WA: This is a tough one to answer because if I reveal too much you’ll start to figure out who I am. And it sucks, because I want to tell you. There have been a couple things that I booked that I JUST KNEW were about to change my career. Publicists started calling my agent, I started getting invited to more red carpets and gifting suites than ever before, but somewhere in all of that the roles didn’t pan out to be so life altering. Great experiences, took me up a few notches, but no big “tah-dah!” moment. And I think maybe that’s a good thing for me for several reasons. I have never wanted to be famous. I’ve always wanted to make a great living getting to play dress up and work with awesome people. So perhaps the pace of my career is exactly where it should be. And also, I’m really private. I loathe walking the red carpet. It makes me nervous and itchy, and I don’t know which way to look, and I just revert to this nerdy child that I once was. I hate it…I get off the carpet and have to shake it off. Sounds dramatic, but it’s really nerve racking for me. And also, I think the lines have blurred so much these days between actors and celebrities that there are some people better served for that hand on the hip posing. I don’t know. Those are the sorts of things that I know people look forward to, but I most enjoy the thrill of booking the job, and the adventure of working with new people and traveling to cool places.
I think actors should look out for a few pitfalls — getting too cocky (because an ego will be popped in our field faster than any other), gossiping on set or anywhere for that matter (this town is SMALL), being late (awful!!), having excuses (“oh I just got these pages last night,” “oh I just got over a cold.” it doesn’t matter — someone may have just gotten off of a plane, gotten into a car accident, spilled coffee all over the sides, and still booked the part. So let your agent tell them backstory if they ask….you just do your best and don’t give any disclaimers).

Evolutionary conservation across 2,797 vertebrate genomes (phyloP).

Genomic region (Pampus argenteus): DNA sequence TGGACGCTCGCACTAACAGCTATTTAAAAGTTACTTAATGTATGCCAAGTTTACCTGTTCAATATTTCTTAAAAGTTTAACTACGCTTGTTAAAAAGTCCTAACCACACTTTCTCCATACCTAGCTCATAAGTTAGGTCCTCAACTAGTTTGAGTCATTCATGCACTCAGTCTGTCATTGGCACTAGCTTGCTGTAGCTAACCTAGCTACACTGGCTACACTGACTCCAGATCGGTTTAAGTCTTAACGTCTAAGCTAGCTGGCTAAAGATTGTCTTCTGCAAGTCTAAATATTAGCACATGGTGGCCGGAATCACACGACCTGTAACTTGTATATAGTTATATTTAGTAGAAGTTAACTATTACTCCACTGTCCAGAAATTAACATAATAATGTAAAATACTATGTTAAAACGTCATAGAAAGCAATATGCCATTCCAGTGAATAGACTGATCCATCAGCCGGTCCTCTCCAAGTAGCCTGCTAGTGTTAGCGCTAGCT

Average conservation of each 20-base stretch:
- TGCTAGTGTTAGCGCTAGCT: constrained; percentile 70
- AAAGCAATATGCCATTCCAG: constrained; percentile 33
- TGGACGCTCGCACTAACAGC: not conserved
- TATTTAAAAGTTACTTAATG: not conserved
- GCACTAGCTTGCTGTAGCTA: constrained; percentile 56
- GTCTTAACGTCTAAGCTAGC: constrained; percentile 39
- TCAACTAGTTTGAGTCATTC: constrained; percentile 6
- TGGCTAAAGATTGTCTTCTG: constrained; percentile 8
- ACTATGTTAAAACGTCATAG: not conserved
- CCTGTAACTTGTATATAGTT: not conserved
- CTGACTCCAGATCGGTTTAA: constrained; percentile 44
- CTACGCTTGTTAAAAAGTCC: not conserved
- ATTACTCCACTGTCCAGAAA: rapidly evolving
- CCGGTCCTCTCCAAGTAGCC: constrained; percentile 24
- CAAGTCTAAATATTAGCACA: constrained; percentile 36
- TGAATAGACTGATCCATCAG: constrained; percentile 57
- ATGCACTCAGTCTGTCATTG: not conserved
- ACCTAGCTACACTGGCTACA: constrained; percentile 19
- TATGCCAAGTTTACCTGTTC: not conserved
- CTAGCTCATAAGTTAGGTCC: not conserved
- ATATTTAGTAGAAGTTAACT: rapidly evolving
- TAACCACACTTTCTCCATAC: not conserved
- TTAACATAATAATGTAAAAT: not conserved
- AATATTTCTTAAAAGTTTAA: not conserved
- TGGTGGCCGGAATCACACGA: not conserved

Also, and this one pains me to say…but it’s true more times than not. “These people are not your friends.” Ugh. I hate to say it, and I fought against it, but I think it’s true. Every time I recur on a show or work with people for a long time, it feels like camp. You make instant friends — you spend countless hours together, you text, you chat all the time, eat all your meals together, take pictures together….but as quickly as you made those friends, they are gone just as fast. This industry is transient. And while you may make some lasting friendships along the way, for the most part this is business. They can introduce you to their spouses, and buy you dinner on the production company AMEX and say, “Welcome to the family. We love you.” And the next day the powers that be can recast you, fire you, forget about you. It’s a horrible truth in this industry. And I will just say, that as much as I refuse to believe it (despite my personal experience with it), remember that at the end of the day it’s just your JOB. And your friends are the people you had before you booked it, and that will still be there after you booked it. I hate having to tell you that, but I donʼt want you to set yourself up for heartbreak.
IAP: If you could give just one piece of advice to actors — a habit or behavior, mindset, book to read, etc — what would it be?